16 tips for finding a super brand name – and taking it global

Calling all startups: are you ready to conquer the world… just as soon as you find the right name? Whether you’ve got your eye on long-term expansion or you’re planning to win over foreign markets right from the start, it’s worth thinking global about your name. And reading our tips.

You’ve finalized your brand concept and you’re ready to enter the market. Almost. Because you still haven’t come up with the right name. You’ve held hundreds of discussions, rejected thousands of names, and lost time and sleep over it. It doesn’t help that there are already more than 300 million uniquely named businesses out there. But it’s still worth going back to the drawing board one last time. We explain why – and what to focus on – below.

1. Think big – right from the start.

Your business is destined for great things – sooner or later. If you want to scale up from startup to multinational, you’ll need a name that can survive a restructuring or two. So lead with your grand ambitions: which markets, products and services might one day be relevant for your brand? Try incorporating these ideas into the name. That way, it’ll still suit you decades later, and you can avoid the risk of having to rebrand further down the line.

2. Forget love at first sight.

“When it’s right, you’ll know.” This might be good advice when it comes to your love life, but there’s no place for romance in the world of business. Behind every good name lies a long period of consideration, testing and legal analysis. So settle in for the long haul and remember that sometimes, it can take a while for love to develop – especially when it has to work long-distance as well.

3. Tell your story, not a fairytale.

Does your company sell socks made from yak wool? Then that’s your unique selling point, and it’s definitely worth including in your name. Ideally, you’ll tell the whole story behind the company in a single word. For example, we’re called Supertext because we create super texts in more than 100 languages. Storytelling creates positive emotions and a sense of identification and closeness. And so long as you don’t exaggerate, it can also make you sound authentic and trustworthy.

4. Play with words.

Language is a playground. You can merge words, abbreviate them, turn them back to front or reinvent them. And these are all great ways of creating a name that works internationally. Need an example? Think ADIDAS (from the name of the founder Adi Dassler) or FedEx (Federal Express). The only limit is your imagination – and you can always fall back on tools like Wordoid or Mixwords if the muse has deserted you.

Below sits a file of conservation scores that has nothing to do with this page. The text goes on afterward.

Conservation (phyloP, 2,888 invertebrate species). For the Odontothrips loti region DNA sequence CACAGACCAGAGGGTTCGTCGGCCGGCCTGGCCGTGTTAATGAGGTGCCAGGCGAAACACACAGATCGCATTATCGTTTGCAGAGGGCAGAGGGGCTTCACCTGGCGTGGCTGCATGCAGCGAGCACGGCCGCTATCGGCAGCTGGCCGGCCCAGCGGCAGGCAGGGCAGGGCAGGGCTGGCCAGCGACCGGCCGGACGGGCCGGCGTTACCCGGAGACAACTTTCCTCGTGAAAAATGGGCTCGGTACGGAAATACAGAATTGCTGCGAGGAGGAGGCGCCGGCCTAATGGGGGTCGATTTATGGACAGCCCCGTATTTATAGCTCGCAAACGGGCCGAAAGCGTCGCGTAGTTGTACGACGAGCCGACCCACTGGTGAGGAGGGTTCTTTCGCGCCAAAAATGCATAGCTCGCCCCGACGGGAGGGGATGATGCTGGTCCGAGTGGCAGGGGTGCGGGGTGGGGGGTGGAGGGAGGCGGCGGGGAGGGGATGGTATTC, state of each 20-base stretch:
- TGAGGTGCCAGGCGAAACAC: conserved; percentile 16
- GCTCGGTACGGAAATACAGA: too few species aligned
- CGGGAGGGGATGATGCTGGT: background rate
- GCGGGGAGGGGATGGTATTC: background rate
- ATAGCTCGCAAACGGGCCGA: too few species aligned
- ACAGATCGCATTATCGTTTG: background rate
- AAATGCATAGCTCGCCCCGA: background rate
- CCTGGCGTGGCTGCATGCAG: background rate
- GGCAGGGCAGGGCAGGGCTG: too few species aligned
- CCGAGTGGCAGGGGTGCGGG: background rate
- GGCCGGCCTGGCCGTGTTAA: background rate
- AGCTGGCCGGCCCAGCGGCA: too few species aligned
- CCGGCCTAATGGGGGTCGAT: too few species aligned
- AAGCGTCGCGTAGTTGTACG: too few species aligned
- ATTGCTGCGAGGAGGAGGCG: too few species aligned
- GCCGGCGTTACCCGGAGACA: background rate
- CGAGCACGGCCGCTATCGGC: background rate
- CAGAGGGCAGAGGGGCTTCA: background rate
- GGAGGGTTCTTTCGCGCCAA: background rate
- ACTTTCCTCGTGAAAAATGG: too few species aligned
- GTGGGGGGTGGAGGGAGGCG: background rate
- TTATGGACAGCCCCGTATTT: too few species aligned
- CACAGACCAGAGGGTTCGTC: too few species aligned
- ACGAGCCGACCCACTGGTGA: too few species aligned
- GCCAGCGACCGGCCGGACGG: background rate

5. Make your life easier – don’t play with words.

Words that are already in the dictionary have a few major advantages: people already know how to pronounce them, and they’re easier to remember and search for because their spelling is clear. They also conjure up a mental image right away: everyone knows what an apple or a blackberry looks like. The surprise is the new context – in this case, a tech presentation. Consumers like seeing familiar terms in unusual contexts (and incidentally, names of fruits are supposed to have a calming effect). Whether the terms are taken from your own language is actually secondary – it’s enough to know that they have a real-world meaning. Just make sure that there are no negative connotations to your choice in other languages.

6. Do your research.

What does your name mean in other languages? Is it easy to read, write and pronounce? Will customers elsewhere understand the name correctly? A linguistic check by a native speaker can flag up potential intercultural issues and help you to avoid localization mistakes like Chevrolet’s Nova, a car whose name means “doesn’t go” to Spanish speakers. Or Irish Mist, a whiskey liqueur that Germans interpret as “Irish crap”.

A “one size fits all” name that works just as well in Addis Ababa and Amsterdam as it does in Albuquerque can be tricky to find, as you have to take into account the cultural and linguistic idiosyncrasies of every single one of your target markets. For inspiration, look to Coca-Cola or Kodak, whose names are free from negative connotations and easy to pronounce for consumers all around the world. What’s more, they can be easily translated where necessary.